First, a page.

- Argument: Getting a tattoo today is like getting your ear pierced years ago. It has become much more accepted, and is not looked at as a big deal. Full disclosure – I got my ear pierced in my college days. I was in a rock band, admittedly liked the looks of it, and I did it. I don’t even regret it. I thought it looked cool. There was no more motivation behind it than that. But I am not being a hypocrite here, in my opinion, with that comparison. Because even back then, I considered the questions, and even then there were people getting tattoos and doing all sorts of other things. I knew and considered that at any time this was reversible. I knew that at some point in my life, I may well consider the wearing of an earring silly or immature. I knew I could take it out at any time if the situation called for it without needing to mask it. It may or may not have been a dumb thing to do, and I may or may not have had other opinions of me diminished because of it, but the impact was minimal. Also, I could switch it up for the right occasion – a simple stud for normal wear or something gaudier for a show, or nothing at all for a trip to the parents who I knew didn’t love it. So, I get the comparison, and the social attitude may be comparable, but the reality of what you are doing is not comparable.
- Argument: But <insert morally upright individual> has one, and if he has one, it can’t be all that bad! In Catholic circles, the argument du jour is Father Stan Fortuna , who is a Catholic Priest with tattoos. OK, this is always a stupid argument for many reasons, and I’ll address why. Before I do, let me go on record as not intending in any way to disparage Father Stan Fortuna. I honestly have no qualms about him doing what he does or having a tattoo – again, he knows why he does. But whenever someone points to “a” person as the example among a sea of counterexamples, it is in no way an honest argument. If you are truly going to make your life decisions based on the example of others, then you don’t look for exceptions to justify your own behavior. You look for what the majority of people are doing that you admire and respect. Exceptions are just that – exceptions. And there’s a reason why they are exceptions. Now, lest you think I am making an argument about just following the crowd, that’s misreading what I am saying. Being a devout Catholic in and of itself is already not following the crowd. But once you commit yourself, then you do want to follow the examples of other devout Catholics. Most importantly, Venerables, Blesseds, Saints, and the other holy men and women we meet in our life should be very important role models, emulators, and mentors for us. We should follow this crowd whenever the question is something that has a moral or spiritual component to it. And in this case, the vast majority of examples in this group have not littered their body with tattoos. Exceptions exist, of course. But you have to acknowledge the predominant behavior and consider why that is the case. And it is a much stronger case.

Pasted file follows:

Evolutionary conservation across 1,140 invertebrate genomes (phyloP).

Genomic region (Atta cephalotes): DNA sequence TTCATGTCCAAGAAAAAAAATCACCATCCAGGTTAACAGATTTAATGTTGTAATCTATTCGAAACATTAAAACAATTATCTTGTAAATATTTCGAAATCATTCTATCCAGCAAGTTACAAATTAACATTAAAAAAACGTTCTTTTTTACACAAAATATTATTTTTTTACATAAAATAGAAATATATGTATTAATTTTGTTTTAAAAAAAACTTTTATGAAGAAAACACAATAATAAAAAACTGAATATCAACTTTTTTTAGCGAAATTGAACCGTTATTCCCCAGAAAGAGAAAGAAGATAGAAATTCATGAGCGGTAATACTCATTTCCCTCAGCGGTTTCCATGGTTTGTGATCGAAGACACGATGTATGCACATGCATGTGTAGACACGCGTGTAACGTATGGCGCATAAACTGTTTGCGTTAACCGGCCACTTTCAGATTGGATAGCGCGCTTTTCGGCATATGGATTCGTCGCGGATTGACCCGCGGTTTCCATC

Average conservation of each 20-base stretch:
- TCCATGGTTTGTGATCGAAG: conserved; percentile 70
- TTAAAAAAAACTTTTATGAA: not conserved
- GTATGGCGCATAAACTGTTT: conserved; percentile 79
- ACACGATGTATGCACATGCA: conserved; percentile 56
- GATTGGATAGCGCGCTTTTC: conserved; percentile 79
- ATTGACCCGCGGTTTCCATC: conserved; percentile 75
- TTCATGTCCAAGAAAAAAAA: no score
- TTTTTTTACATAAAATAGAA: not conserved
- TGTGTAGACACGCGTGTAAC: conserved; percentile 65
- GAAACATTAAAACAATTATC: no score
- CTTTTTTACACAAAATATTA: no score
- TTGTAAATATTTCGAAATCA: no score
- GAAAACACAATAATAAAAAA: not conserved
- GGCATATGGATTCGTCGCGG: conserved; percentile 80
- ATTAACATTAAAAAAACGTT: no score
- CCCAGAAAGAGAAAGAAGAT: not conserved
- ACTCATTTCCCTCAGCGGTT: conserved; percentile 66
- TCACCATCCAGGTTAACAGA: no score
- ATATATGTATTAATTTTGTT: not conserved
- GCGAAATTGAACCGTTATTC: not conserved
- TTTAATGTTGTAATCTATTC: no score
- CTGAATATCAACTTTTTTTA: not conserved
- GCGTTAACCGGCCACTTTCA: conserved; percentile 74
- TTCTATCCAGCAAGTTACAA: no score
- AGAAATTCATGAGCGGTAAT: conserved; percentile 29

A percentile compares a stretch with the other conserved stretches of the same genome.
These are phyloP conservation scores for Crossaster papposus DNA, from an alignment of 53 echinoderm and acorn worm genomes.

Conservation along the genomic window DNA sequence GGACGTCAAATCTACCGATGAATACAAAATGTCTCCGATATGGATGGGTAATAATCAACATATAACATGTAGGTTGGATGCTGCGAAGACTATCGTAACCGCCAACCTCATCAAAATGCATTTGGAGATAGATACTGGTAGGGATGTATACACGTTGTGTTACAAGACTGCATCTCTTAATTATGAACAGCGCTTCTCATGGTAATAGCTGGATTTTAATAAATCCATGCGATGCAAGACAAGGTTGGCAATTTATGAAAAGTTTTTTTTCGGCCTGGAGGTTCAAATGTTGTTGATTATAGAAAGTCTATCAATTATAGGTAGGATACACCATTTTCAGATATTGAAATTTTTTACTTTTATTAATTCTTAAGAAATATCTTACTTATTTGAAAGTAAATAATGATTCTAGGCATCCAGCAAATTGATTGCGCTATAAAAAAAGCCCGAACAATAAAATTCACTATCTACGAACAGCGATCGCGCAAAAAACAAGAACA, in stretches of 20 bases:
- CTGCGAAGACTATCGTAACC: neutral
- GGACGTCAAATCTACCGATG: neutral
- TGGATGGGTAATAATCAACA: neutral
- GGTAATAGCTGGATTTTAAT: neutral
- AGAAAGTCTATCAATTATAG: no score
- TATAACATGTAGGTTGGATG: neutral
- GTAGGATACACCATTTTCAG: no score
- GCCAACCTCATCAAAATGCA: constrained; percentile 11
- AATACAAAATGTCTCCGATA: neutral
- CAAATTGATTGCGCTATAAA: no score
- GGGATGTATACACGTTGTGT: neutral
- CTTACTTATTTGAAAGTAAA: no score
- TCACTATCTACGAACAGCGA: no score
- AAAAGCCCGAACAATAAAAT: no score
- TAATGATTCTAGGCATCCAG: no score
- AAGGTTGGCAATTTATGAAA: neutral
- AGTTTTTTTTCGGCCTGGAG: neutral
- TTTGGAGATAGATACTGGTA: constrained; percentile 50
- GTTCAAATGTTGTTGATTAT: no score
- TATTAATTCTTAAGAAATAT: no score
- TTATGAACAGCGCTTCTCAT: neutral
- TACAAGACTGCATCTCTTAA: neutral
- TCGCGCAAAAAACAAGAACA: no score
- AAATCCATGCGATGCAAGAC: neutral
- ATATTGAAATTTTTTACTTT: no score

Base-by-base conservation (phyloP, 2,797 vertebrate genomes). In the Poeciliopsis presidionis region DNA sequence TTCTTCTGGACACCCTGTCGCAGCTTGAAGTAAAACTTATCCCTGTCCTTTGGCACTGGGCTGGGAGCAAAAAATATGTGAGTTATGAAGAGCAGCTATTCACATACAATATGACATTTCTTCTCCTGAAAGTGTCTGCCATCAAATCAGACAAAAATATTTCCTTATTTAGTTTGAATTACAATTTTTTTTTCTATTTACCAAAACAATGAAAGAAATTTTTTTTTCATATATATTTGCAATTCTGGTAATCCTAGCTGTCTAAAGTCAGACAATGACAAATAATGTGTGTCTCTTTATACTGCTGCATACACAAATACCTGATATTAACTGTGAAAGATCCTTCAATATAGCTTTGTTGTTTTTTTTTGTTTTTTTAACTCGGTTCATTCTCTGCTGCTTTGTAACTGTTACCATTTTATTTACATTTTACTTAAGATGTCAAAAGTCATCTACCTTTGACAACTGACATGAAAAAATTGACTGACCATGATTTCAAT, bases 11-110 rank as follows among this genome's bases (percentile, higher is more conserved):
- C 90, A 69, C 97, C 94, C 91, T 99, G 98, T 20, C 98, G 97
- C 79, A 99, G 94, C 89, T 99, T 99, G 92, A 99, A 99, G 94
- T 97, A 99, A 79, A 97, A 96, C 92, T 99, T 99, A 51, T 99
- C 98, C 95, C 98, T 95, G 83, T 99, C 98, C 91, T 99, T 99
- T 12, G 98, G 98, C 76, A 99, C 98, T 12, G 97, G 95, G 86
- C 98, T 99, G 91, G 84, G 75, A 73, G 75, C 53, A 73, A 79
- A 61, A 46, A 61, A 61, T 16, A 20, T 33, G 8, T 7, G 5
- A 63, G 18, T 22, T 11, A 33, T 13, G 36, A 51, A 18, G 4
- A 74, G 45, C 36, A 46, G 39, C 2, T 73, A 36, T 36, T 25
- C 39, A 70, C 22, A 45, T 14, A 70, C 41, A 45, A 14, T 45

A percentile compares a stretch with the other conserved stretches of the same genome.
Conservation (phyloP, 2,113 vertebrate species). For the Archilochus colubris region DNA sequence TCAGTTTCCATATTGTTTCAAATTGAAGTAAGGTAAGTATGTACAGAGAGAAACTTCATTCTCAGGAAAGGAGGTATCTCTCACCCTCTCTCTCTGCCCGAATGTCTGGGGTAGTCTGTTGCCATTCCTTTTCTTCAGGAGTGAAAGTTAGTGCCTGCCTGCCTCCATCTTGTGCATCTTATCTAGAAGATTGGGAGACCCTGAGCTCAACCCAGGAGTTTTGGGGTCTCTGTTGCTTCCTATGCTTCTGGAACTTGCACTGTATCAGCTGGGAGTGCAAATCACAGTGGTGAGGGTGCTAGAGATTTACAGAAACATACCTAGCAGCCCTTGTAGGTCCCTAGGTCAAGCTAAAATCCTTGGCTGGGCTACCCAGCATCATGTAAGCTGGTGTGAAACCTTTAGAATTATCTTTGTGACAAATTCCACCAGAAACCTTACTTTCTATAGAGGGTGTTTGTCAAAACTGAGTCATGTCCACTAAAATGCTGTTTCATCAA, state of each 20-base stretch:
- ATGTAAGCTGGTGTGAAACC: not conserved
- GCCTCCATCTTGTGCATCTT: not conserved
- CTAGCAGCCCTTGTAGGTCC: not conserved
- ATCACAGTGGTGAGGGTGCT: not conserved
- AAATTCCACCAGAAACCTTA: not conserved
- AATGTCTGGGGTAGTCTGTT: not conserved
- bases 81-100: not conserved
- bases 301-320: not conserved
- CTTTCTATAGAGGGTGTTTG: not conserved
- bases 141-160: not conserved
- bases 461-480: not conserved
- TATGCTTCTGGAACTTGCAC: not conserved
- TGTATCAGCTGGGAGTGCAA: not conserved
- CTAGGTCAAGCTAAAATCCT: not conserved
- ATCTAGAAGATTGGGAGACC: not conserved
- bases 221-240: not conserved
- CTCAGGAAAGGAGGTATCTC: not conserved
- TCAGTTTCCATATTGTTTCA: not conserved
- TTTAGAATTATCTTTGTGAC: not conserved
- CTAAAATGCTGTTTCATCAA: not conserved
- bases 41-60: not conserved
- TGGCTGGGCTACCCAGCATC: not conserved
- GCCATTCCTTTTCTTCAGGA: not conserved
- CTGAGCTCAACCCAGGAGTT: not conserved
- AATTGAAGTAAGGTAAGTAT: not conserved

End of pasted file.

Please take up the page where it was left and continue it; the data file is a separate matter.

- Permanence Matters: My opinion. But while young people don’t like to consider getting older or meeting other people or needing to be a good example for future children and all that, time moves quickly. I’m 48 and I can still very clearly remember my high school and college days. I remember how I thought about things, felt about things… young people today have a difficult time thinking we can relate but I can tell you those youthful memories are very clear – we do get it. I may think it’s stupid to color your hair pink, or pierce your nose, or wear some of the clothes you wear. And I may argue why those things are stupid, and you may ignore me because I’m older and I don’t get it (even though I generally thought the same thing when I was young). But ten years from now you won’t have that hair color any more, you probably won’t have the nose piercing, and you won’t be wearing those same clothes. Because you’ll grow and mature and change the way you think, and for your own reasons decide that it’s time to move on from that experimentation. But you ink a huge Eagle – or even a Cross – on your forearm or your back and it’s there forever unless you go through the agonizing and expensive experience of having it removed. To not even rationally consider this element of getting a tattoo shows a lack of maturity and foresight, in my opinion.